“The energy is on fire on the ground,” Johnson said. “People understand what it means to have a freedom taken away from them, especially one that we've enjoyed for nearly 50 years.”

Biden is expected to attack Trump as a threat to abortion rights during Thursday's presidential debate as both campaigns hope to reach undecided voters.

About two-thirds of Americans say abortion should generally be legal, according to a poll last year by The Associated Press-NORC Center for Public Affairs Research.

Although credit is still given for the reversal of Roe v. Wade, Trump has also warned that abortion can be politically tricky for Republicans. For months he deferred questions about his position on a national ban.

When Trump addressed Reed's group last year, he said there was “a vital role for the federal government in protecting unborn life,” but offered no details beyond that.

In April of this year, Trump said he believed the issue should now be left to the states. He later stated in an interview that he would not sign a national abortion ban if passed by Congress. He has still refused to detail his position on women's access to the abortion pill mifepristone.

In 2016, white evangelical Christians were initially reluctant to support Trump, wary of his image as a twice-divorced New York tabloid celebrity who at one point described himself as “very much in favor of of choice”.

But his promises to appoint justices to the court who would overturn Roe, along with his decision in 2016 to nominate Mike Pence, an evangelical Christian, as his running mate, helped him win the movement's support.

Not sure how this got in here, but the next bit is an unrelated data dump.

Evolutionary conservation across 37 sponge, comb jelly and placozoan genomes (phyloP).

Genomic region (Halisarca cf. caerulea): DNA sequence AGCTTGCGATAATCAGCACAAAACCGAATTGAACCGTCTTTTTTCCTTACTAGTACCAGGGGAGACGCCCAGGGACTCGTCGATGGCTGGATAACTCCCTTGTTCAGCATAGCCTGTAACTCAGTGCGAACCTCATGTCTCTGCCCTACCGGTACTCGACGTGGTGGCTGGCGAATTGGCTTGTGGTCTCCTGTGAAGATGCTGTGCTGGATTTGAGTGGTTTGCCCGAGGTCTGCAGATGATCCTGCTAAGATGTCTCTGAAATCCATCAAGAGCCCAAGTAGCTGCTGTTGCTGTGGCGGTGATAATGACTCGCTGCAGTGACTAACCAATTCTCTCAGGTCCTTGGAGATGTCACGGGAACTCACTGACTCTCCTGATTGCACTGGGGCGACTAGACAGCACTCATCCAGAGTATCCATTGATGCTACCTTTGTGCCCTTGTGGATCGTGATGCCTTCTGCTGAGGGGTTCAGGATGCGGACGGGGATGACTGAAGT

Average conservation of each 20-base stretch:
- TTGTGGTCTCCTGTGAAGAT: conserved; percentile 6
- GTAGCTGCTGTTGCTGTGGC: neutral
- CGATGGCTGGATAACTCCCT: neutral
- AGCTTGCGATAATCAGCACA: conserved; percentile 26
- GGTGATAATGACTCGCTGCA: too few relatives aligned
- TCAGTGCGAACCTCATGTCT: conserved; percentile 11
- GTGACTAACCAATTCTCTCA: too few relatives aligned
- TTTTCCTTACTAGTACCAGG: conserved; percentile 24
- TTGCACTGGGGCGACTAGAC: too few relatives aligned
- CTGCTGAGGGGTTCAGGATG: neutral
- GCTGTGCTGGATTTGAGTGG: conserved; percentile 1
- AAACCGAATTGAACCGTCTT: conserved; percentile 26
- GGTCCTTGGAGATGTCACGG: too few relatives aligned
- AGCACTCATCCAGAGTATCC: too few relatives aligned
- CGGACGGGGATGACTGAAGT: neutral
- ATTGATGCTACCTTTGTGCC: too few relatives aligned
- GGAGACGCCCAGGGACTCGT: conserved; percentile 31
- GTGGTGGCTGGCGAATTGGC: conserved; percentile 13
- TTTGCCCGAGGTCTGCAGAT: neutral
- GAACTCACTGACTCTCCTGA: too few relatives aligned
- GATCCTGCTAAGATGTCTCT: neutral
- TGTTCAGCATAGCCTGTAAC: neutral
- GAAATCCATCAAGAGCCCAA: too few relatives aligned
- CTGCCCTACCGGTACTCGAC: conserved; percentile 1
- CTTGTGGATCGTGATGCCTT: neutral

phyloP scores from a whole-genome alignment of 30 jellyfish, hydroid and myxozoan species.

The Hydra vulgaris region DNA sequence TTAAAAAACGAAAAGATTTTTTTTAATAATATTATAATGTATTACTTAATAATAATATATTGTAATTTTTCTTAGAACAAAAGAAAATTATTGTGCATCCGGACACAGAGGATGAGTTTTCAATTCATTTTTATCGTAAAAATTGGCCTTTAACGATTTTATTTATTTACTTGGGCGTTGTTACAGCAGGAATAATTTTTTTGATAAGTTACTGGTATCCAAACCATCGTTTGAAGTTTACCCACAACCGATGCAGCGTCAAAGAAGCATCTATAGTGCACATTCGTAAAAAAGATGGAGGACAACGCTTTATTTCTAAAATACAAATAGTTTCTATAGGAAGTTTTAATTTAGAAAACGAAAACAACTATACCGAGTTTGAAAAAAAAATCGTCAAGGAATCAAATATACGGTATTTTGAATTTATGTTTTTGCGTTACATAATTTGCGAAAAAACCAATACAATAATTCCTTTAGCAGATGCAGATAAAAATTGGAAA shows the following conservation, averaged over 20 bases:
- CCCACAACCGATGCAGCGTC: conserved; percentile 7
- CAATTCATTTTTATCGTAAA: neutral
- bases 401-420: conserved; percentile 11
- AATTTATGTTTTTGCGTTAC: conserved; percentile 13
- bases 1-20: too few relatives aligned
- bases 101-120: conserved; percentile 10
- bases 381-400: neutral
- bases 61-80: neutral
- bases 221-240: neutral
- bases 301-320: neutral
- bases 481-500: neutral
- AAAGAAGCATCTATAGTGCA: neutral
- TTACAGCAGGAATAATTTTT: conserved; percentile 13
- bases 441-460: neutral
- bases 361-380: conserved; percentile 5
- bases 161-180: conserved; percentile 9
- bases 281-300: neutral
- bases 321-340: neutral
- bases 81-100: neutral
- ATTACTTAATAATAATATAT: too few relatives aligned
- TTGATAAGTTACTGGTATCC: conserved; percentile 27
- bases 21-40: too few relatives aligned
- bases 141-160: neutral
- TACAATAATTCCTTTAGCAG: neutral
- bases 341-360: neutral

Evangelical support

According to AP VoteCast, a broad survey of the electorate, about 8 in 10 white evangelical Christian voters supported Trump in 2020, and nearly 4 in 10 Trump voters identified as white evangelical Christians. White evangelical Christians made up about 20% of the total electorate that year.

Beyond offering its own support in the general election, the Faith and Freedom Coalition plans to help get out the vote for Trump and other Republicans, aiming to use volunteers and paid workers to call millions of doors to battlefield states.

Trump said Saturday that evangelicals and Christians “don't vote as much as they should,” and joked that while he wanted them to vote in November, he didn't care if they voted again afterward.

He portrayed Christianity as threatened by what he suggested was an erosion of the nation's freedom, law, and borders.

He returned several times during his roughly 90-minute remarks to the issue of the US-Mexico border, and at one point, when he described the migrants crossing it as “tough,” joked that to his friend Dana White, president of the Ultimate. Fighting Championship, to enlist them in a new version of the sport.

“'Why don't you create a migrant league and have your regular league of fighters. And then you have the champion of your league, these are the best fighters in the world, fighting the migrant champion,'” Trump described. telling White. “I think the migrant could win, that's how tough they are. He didn't like that idea too much.”

His story drew laughter and applause from the crowd.

Several Republicans considered potential running mates for Trump also spoke at the conference, including New York Rep. Elise Stefanik, Trump's former presidential candidate and Housing Secretary Ben Carson, and Arizona Senate candidate . Lake Kari Stefanik and Carson are among the Republicans who have received background checks from the Trump campaign in recent weeks.

Ralph Reed, the founder and president of the Faith and Freedom Coalition, said members of his coalition are watching closely and looking for Trump to pick someone who shares his views.

“We're looking for someone who is a champion, a pro-family, pro-life, pro-Israel champion. And we're looking for someone who has the ability to bring new people into the group and act as an ambassador for our values.” he said.

Reed wouldn't name either field as the strongest or weakest, calling it “an embarrassment of riches.”

Later Saturday, Trump plans to hold an overnight rally in Philadelphia.